Tasks are observable. By observing the performance of a jobholder, a definite determination can be made that the task has been performed.
Each task is independent of other actions. Tasks are not dependent on components of a procedure. A task is performed by an individual for its own sake.
A task statement is a statement of a highly specific action. It always has a verb and an object. It may have qualifiers, such as "measure distances with a tape measure". A task statement should not be confused with an objective which has conditions and standards.
"Adjust gears on a 10 speed bicycle" is a task statement. "Given a broken 10 speed bicycle and a tool kit, adjust gears. Bicycle must be operable." is an objective. "Practice good safety habits" is NOT a task statement...it cannot be measured. "Supervise personnel" is not a task statement. Use an action word to indicate what the jobholder performs, such as "Plans daily work schedule".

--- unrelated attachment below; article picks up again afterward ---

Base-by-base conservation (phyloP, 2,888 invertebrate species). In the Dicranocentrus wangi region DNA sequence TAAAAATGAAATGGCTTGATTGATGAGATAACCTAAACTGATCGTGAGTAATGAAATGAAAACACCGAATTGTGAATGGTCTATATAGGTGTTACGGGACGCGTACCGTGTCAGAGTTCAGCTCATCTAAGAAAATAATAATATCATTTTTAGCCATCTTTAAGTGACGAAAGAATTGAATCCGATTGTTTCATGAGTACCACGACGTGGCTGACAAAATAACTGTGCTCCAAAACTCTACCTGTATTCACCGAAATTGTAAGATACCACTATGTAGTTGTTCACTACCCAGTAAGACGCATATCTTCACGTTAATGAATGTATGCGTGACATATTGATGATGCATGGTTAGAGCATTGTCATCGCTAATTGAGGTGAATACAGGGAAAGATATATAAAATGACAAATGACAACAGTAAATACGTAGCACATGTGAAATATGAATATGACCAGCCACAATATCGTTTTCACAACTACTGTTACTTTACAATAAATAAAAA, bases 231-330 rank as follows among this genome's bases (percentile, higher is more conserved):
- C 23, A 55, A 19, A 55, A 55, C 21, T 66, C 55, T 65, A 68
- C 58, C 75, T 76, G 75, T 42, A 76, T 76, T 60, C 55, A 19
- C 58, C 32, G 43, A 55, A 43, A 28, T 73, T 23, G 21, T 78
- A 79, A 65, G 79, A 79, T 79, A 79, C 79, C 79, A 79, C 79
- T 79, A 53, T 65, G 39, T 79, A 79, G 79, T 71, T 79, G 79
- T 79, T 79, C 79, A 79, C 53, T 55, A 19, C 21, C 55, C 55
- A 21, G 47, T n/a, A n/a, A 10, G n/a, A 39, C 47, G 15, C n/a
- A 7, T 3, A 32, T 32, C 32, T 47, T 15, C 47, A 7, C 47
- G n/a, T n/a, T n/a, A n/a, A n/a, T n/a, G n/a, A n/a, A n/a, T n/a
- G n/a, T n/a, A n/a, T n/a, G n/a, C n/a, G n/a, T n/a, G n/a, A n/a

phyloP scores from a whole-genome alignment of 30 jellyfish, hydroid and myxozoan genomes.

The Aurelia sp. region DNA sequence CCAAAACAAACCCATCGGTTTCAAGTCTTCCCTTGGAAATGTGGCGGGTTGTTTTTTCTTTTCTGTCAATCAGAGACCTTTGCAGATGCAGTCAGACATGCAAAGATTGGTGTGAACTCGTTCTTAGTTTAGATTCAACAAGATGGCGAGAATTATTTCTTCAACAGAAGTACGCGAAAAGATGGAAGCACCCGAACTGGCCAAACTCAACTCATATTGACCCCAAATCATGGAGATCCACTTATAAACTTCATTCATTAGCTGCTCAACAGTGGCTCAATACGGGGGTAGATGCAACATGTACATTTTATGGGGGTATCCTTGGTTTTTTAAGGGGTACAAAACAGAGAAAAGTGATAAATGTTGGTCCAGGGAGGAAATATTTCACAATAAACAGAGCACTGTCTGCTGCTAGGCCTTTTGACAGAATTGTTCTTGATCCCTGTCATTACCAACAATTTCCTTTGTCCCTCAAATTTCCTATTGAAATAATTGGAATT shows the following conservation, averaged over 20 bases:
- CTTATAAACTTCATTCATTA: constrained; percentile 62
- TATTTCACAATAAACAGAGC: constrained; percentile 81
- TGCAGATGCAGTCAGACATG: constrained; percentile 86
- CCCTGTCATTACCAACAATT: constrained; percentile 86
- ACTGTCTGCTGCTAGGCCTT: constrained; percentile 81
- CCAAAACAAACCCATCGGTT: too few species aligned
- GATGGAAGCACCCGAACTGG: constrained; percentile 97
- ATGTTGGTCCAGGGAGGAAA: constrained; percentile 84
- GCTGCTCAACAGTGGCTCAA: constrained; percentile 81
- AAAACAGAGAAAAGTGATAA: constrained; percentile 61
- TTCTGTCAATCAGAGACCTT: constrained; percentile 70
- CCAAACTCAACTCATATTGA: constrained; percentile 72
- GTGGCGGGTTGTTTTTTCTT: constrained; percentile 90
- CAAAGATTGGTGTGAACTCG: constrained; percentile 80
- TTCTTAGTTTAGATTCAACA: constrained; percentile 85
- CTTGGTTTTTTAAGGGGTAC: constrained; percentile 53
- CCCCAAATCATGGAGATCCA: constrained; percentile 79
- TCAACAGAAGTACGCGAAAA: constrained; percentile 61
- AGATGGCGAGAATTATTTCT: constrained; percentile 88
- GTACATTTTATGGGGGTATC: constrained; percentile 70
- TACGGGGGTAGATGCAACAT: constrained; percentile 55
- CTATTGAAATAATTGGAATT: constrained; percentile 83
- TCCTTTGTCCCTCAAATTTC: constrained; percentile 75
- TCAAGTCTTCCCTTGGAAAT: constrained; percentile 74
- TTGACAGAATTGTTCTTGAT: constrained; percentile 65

The task inventory consists of all the tasks that a jobholder requires to perform the job to standards. Each and every task performed by the job incumbent must be listed on the task inventory. It provides vital information about the skills, knowledge, and abilities required to perform a job. This information is valuable for developing employee selection procedures and training programs. For hiring, it informs the selection committee and applicant of what the job entails. For training purposes, it tells the developer what the job requires. It is also valuable for setting standards in performance appraisals and evaluating jobs to determine the correct pay level. Again, this document may already have been created. You should ensure that it truly represents the tasks being performed by the job holder, and that all the tasks are listed.